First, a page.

Thursday, October 26, 2017
My postcards for Hanna's DIY swap are addressed, stamped and ready to mail. As always I'm happier with some than with others. I hope the recipients get smiles from them.
|Add Some Color!|
|Stupid Pet Trick #635|
|Crazy for Cookies|
|Chariot of Fire|
|Even Vampires dress up for Halloween|
|Cover the Earth|
|The Birds - Redux '17|
|The Hokey Pokey is Big in Japan|
|The Bison Conspiracy|
Tuesday, October 24, 2017
I haven't seen any geese overhead flying south this year, but I am collecting a pile of "flying geese" in my sewing room. This is the new block design I'm learning how to piece, and it will be used with the squares of Creekside fabric I recently cut.
I fumbled a LOT while making the first block even though it's a simple straight seam. I kept practicing and soon I had five little patches stitched and pressed. Only 182 more blocks to go. I'm now chain-piecing in batches of 20 or 30 blocks at a time and honing my mass production skills. It's not a quick process but helps me reflect about taking one step at a time on any journey.
One of the extra steps in this piecing journey is marking the blocks before I sew. A practiced quilter might not need marks to sew a straight line across the diagonal of a small square but I do. So before stitching I take a straight-edge to every white block and draw a line with a blue fabric marker. Before I press the seam open I have to remove the mark so it doesn't become permanent. A cotton swab dipped in water usually does the trick. I run the damp swab lightly across the line and the blue mark disappears. I do the marking and erasing en masse and I sometimes miss a bit at one end as you can see in the above photo. That bit won't be seen once the seams are sewn.
Back to the ironing board....
Wednesday, October 4, 2017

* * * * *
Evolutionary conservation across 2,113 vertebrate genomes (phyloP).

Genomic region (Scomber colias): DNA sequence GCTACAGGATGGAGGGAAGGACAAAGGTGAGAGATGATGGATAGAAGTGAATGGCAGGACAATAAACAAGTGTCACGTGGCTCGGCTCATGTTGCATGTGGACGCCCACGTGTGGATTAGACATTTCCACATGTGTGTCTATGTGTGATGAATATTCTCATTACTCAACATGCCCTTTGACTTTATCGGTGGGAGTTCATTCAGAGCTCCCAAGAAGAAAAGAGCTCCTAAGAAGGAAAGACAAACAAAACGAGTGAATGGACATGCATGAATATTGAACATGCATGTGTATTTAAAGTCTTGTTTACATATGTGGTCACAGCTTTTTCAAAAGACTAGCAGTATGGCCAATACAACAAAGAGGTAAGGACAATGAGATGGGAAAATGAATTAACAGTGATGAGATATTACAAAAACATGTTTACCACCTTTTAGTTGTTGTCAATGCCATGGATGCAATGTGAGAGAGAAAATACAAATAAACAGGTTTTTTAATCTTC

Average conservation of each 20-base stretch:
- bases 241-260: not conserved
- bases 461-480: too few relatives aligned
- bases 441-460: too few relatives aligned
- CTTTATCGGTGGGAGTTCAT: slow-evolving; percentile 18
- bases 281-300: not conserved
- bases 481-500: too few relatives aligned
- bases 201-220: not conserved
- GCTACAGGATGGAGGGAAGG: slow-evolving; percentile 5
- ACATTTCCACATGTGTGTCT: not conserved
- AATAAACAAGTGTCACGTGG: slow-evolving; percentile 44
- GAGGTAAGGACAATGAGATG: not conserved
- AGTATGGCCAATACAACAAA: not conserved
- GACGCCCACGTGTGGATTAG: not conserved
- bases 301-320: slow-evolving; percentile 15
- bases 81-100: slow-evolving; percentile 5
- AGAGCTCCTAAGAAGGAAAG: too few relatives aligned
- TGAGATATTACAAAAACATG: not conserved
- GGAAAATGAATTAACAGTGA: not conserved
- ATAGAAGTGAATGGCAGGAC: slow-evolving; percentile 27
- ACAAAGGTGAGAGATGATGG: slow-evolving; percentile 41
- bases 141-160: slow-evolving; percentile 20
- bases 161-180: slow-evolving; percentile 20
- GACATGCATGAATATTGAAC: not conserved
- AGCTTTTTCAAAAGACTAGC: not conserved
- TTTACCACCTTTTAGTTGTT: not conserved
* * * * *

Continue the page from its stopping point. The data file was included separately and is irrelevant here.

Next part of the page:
Rain came yesterday so I put off my outside chores and went to work on my postcards for Hanna's International DIY Postcard Swap.
My tools are simple: a pair of scissors and a stick of Elmer's glue. These sticks are usually pretty cheap during back-to-school sales. About the only glue I don't like much is Duck Brand. This time I'm starting with a background layer that covers the whole card so I want it to stick really really well. I usually glue both the back of the background paper and the top side of my cardboard base, making sure to get the edges well covered with glue. I don't want the post office machinery to catch the edges. After I stick the two pieces together I go over the paper with a paper napkin or tissue to press everything together and to smooth out creases in the paper or blobs of glue that may be underneath it.
I did all the backgrounds and then came back with scissors and from the back I trimmed any paper that was hanging over the cardboard.
After that I played with the pieces I had associated with the card and thought about how I might layer them. I did one card at a time without actually glueing anything. Then I did another one glueing just one clipping down or maybe two. Piece by piece the cards are coming together. I seem to have a Halloween theme going with some of them. There are some birds, a vampire, a black cat, aliens in the desert, dogs at the swimming hole. Oh wait, maybe it's just my usual cards from the Twilight Zone.
I have seven cards nearly done but I'm stumped for the last three. Even though I have lots of clippings spread out nothing is falling into place. After struggling with the parts my solution is to finish the cards I'm working on and start with a blank slate. Something is bound to turn up!
If you are stumped for ideas check out Hanna's mixed media process, and her ideas for different kinds of postcards.